Well thanks for the positive comments on my speakers (the Stormbringers). To clarify one thing, the port system is modular - each port consists of an outer flared section, a short straight section, and an inner flared section. Possible configurations include outer flare only, outer flare + straight section, outer flare + inner flare, and outer flare + straight section + inner flare. Each of these will result in a different tuning frequency. My supplier is Precision Ports, www.psp-inc.com. To change the port length, the port must be removed (it's held in place by four screws). I use electrical tape to hold the sections together. So changing the tuning takes a few minutes, and the tuning is not continuously variable.
I'm flattered that my speaker is mentioned in a thread on the Fremonts. Let me just comment that the design of the Fremont is very innovative and advanced. Evidently its bass loading technique has some significant avantages over traditional isobarik boxes as far as efficiency and/or impedance goes, yet it retains excellent bass extension. The Fremont goes a lot deeper than my Stormbringer does. Now the tangent I tend to go off on is radiation pattern, and the Fremont is much better in this respect than you'd think at first glance. You see, in the upper end of its range the woofer's output is primarily radiated by the dome dusctap. So the woofer's radiation pattern characteristics transition from that of a 12" woofer to a 3" dome midrange! This is ingenious, and I tip my hat to Tierry for his innovative approach. The result will be much less radiation pattern discrepancy in the woofer-to-tweeter transition than most speakers have (not even taking into account the felt-treated recess for the tweeter, which will probably help some more).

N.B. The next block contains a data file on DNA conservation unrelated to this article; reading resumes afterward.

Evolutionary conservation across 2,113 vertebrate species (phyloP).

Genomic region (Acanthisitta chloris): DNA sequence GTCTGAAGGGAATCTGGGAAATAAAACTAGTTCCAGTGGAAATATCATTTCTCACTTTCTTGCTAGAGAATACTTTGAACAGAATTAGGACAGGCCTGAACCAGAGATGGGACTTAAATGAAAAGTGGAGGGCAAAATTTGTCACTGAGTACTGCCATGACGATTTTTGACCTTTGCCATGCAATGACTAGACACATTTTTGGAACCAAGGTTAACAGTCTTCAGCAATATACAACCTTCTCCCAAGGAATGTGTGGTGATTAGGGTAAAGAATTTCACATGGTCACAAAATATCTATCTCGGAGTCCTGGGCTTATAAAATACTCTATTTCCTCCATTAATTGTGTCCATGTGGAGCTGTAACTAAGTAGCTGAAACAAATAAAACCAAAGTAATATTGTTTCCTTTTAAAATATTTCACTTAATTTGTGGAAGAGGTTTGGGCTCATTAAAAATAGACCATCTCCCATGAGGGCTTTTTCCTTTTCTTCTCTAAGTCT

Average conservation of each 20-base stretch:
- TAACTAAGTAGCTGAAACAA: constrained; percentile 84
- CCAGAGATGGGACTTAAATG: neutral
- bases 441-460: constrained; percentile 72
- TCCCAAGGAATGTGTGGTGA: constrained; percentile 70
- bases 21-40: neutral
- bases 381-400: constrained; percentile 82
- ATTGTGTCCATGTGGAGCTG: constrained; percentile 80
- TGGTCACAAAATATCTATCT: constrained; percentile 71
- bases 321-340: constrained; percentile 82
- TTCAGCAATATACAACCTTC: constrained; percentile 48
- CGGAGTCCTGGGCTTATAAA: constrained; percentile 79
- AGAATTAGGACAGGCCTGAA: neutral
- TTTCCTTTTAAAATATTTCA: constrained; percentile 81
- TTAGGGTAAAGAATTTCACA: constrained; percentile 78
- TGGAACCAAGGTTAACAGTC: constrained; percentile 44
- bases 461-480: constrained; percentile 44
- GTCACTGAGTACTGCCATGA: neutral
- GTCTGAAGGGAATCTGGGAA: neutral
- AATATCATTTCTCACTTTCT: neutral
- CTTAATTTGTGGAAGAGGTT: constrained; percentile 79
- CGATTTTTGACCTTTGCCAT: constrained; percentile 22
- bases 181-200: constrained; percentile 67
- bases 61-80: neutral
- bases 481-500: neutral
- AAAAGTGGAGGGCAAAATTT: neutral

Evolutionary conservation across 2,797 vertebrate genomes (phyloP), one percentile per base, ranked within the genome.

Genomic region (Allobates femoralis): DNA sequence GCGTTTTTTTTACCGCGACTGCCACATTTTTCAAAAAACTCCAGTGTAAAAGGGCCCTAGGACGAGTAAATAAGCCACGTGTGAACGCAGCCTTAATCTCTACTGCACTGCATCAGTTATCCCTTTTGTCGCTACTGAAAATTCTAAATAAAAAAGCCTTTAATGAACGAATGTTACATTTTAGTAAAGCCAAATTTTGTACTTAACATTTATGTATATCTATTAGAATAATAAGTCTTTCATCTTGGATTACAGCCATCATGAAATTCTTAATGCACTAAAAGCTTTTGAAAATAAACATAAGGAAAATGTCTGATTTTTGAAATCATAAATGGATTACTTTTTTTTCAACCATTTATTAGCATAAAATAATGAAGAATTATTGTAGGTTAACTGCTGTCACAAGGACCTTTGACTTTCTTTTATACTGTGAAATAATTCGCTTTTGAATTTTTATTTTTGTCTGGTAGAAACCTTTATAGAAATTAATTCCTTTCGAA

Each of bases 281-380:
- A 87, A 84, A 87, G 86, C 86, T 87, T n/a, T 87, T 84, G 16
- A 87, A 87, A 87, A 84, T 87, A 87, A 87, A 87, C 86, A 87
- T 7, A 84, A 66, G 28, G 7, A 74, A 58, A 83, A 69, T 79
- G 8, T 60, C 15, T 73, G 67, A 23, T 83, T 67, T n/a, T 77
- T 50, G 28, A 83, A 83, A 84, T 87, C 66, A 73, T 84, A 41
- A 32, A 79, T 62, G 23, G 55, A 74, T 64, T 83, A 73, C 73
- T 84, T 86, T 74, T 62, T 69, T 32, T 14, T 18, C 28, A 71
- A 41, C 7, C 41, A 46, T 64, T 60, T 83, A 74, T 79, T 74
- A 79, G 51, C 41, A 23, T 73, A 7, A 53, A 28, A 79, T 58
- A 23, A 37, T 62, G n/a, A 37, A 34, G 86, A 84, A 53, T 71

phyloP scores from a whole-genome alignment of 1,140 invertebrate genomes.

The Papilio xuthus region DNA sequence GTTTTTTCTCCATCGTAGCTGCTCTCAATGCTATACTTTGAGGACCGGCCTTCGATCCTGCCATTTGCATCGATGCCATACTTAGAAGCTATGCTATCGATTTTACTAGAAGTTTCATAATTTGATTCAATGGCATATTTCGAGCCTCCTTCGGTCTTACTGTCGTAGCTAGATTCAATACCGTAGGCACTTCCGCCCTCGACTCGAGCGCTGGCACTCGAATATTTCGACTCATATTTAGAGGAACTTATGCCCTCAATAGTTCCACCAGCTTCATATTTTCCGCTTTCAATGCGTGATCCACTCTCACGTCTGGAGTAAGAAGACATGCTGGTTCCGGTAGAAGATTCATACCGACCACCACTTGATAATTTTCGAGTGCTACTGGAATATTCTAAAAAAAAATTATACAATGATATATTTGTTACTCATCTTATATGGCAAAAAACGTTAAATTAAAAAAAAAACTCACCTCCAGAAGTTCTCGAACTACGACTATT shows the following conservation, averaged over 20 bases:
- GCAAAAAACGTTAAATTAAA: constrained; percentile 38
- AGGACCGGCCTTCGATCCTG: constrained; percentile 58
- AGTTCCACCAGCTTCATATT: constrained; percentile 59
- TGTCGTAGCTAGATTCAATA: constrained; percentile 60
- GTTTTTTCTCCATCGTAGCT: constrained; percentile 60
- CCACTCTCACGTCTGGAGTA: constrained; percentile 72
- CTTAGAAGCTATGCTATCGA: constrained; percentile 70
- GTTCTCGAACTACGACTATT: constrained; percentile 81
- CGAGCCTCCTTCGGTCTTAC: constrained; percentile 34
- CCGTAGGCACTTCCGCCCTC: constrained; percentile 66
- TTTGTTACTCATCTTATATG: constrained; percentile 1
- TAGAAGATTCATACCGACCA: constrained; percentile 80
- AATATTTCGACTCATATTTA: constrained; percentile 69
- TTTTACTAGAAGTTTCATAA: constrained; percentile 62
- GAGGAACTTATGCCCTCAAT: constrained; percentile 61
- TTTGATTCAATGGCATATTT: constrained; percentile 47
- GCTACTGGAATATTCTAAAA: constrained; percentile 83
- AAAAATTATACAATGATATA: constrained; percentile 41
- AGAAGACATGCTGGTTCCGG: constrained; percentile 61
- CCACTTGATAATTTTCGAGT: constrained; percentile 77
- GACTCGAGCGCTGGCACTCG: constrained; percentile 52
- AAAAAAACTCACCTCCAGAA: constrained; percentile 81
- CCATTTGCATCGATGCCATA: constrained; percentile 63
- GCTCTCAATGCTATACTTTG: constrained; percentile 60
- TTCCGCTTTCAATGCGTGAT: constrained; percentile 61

I've only heard the Fremonts once, and liked them very much. Realistically their competition is other high quality fifteen to twenty grand ballpark loudspeakers, not my 2.8 grand speaker.